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3 Nov 2021

For peat’s sake, it’s time for compost ban

Close-up of a sculpture and flowers in a garden setting
We’ve teamed up with National Trust organisations from around the world to call for an urgent ban on the use of peat in compost as part of an international effort to tackle the effects of climate change.

Organisations from 19 countries – including those from England, Wales and Northern Ireland, Ireland, Germany, Guernsey, Indonesia and Jersey – are among those adding their call to a ban to tackle the nature and climate crises.

Healthy peatlands act as carbon sinks, trapping in carbon to help mitigate the impacts of climate change. They also help to control flooding and encourage vegetation that can provide homes for an array of wildlife.

But when they are damaged, such as mining for compost, they lose these abilities and emit their carbon dioxide into the atmosphere.

The international organisations are also calling on their cumulative 8 million members to stop buying products that rely on peat and seek sustainable alternatives.

By stripping the demand for peat used for horticultural purposes, conservation organisations hope to protect one of the most important naturally occurring defences to climate change – which take thousands of years to develop once lost.

Failure to implement a ban will undermine any climate and nature commitments made by world leaders at COP26.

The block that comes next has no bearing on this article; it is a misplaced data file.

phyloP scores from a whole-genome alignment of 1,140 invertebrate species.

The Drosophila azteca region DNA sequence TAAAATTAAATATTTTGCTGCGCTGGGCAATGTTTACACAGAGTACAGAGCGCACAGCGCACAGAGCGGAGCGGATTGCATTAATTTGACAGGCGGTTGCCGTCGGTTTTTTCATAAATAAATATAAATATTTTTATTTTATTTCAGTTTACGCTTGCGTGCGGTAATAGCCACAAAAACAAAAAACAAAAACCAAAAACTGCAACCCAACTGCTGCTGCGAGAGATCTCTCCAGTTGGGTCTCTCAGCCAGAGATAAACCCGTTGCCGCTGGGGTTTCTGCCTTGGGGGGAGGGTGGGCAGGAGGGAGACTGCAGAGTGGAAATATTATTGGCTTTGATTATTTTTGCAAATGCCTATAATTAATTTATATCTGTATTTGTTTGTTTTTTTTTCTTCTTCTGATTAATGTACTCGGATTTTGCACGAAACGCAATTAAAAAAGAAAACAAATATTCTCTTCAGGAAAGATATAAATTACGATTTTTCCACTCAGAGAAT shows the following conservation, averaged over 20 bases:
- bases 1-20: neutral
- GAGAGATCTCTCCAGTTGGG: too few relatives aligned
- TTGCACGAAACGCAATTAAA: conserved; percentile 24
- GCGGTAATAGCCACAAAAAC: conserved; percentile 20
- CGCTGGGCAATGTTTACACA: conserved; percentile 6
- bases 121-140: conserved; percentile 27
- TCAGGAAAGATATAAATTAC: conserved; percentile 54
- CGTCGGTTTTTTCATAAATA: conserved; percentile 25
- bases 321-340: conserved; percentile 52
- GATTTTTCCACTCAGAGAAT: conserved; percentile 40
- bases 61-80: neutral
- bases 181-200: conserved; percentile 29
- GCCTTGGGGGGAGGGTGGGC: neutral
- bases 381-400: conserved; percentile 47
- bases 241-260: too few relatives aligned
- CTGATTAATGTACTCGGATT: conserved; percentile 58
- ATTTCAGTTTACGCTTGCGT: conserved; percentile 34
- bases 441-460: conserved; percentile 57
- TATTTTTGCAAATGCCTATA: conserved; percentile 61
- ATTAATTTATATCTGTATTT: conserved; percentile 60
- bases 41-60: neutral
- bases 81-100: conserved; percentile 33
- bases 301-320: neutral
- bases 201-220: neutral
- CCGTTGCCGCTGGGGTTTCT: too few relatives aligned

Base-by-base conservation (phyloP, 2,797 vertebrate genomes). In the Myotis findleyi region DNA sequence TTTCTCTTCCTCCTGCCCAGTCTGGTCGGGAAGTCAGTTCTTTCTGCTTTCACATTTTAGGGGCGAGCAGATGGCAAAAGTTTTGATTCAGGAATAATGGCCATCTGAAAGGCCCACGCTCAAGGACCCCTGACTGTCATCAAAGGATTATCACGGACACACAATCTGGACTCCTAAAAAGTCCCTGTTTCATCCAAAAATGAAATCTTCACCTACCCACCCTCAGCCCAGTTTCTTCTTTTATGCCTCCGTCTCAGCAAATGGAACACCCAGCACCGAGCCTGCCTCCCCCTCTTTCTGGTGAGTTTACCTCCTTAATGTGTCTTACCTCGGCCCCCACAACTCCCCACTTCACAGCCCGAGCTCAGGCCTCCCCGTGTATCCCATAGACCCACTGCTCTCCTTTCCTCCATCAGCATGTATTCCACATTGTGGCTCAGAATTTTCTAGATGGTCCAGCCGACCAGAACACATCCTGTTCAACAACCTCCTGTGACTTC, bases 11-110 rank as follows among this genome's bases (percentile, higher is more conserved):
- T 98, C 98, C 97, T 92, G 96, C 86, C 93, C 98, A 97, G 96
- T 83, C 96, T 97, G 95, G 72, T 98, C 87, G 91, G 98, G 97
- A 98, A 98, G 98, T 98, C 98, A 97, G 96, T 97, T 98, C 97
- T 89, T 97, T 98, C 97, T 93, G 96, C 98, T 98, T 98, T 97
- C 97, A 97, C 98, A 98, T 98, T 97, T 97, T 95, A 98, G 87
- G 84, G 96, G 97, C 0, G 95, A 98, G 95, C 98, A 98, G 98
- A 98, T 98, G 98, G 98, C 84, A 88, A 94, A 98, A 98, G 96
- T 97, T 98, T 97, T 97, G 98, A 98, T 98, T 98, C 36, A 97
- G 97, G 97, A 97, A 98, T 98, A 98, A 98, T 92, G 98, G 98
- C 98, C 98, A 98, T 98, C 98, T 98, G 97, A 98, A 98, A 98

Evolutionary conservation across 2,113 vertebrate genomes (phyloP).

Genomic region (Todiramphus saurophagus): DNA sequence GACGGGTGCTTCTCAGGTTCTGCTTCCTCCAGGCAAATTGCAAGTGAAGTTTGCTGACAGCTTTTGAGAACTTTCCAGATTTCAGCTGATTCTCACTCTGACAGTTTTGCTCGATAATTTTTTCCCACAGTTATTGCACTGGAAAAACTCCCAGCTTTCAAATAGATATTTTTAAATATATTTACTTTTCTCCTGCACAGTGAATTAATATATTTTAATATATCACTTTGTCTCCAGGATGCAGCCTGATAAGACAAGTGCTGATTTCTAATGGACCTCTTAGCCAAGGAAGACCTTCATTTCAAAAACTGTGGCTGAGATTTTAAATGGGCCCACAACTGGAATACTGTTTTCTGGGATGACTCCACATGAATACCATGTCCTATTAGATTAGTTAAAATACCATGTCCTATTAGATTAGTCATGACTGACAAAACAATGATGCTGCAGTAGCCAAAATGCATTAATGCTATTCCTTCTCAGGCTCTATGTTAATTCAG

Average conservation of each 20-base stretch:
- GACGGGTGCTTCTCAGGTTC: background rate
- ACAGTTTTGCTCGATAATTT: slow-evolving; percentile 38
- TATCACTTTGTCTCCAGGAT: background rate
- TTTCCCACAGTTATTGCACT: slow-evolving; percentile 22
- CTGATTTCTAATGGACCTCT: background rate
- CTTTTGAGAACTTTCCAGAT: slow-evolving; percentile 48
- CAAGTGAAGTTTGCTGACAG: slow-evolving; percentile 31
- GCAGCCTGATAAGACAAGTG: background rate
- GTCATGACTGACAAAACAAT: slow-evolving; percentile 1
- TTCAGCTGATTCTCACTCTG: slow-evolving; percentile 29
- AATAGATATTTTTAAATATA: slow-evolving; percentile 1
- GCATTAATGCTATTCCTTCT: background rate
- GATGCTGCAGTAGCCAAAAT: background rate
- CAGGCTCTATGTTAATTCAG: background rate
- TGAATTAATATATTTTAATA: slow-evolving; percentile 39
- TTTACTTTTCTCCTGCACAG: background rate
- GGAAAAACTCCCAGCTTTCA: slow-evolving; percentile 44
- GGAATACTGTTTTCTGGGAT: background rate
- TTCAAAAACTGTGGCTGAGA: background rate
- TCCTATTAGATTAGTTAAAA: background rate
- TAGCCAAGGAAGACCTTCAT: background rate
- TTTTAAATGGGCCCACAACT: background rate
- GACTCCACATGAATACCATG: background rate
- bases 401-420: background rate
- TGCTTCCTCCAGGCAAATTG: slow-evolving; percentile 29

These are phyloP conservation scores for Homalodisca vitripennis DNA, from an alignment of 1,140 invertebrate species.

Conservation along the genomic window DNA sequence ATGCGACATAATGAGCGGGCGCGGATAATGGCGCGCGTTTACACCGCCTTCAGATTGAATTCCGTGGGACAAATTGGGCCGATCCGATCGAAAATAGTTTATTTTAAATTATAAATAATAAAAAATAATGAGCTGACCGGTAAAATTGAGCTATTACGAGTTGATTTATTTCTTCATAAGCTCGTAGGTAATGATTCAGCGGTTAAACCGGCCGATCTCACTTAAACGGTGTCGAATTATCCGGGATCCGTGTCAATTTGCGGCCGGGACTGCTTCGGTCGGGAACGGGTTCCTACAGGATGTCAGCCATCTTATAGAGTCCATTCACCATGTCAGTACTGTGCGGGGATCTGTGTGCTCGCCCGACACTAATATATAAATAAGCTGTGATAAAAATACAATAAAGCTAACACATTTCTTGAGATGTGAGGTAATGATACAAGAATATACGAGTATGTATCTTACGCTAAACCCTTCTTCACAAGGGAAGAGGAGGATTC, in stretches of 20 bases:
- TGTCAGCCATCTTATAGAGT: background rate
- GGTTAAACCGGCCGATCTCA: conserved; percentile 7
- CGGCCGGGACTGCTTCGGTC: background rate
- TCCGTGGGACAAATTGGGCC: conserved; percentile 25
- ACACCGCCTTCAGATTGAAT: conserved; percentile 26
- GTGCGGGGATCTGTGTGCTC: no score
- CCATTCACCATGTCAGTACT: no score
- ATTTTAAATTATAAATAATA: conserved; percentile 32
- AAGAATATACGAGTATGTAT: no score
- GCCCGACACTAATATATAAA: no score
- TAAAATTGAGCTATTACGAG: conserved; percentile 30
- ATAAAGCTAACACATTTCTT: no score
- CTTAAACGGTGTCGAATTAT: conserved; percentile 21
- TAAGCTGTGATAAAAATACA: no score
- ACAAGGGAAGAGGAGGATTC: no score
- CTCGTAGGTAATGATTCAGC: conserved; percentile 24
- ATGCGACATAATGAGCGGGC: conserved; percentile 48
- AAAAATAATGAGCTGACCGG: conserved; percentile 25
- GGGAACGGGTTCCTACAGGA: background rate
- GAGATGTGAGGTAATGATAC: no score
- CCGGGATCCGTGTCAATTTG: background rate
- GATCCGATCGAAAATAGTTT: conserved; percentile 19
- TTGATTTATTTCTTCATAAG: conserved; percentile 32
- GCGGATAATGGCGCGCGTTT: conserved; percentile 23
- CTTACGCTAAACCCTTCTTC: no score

“Peat should be kept in the ground not in a bag.”
Stuart Brooks, Head of Conservation and Policy

Stuart Brooks, Head of Conservation and Policy at National Trust for Scotland said ‘The National Trust for Scotland has been managing its beautiful gardens across Scotland on a peat-free basis for many years. We teach our gardeners how to use alternatives to peat but the results are spectacular as our thousands of visitors attest. Everyone can go peat-free but we need our growing media industry and our garden centres to step up and help people to buy or make their own peat-free composts.’

National Trust Director General Hilary McGrady said: ‘We are all taking action in our organisations to eliminate the use of peat in our gardens and through our supply chains - but we can’t end this practice alone. So today, I join a host of international National Trust organisations in calling on our members to make a positive choice for climate and for nature when shopping at garden centres and buy peat-free compost to use in their gardens and check whether the plants they are buying are peat free. It is through this sort of collective effort that we can unite in the fight against climate change.’

In the professional sector peat use saw a very small drop in use, down from 63.9% in 2015 to 62.9% in 2019.

More than two million cubic metres of peat was used in the UK in 2019, with about half imported from the Republic of Ireland, 220,000 cubic metres from other EU countries and 800,000 cubic metres dug from domestic peatlands.

A special session highlighting the work of National Trusts across the UK for the conservation of peatlands takes place at COP and online at the Virtual Peatland Pavilion on Wednesday 3 November from 3.30–5pm.

Register here

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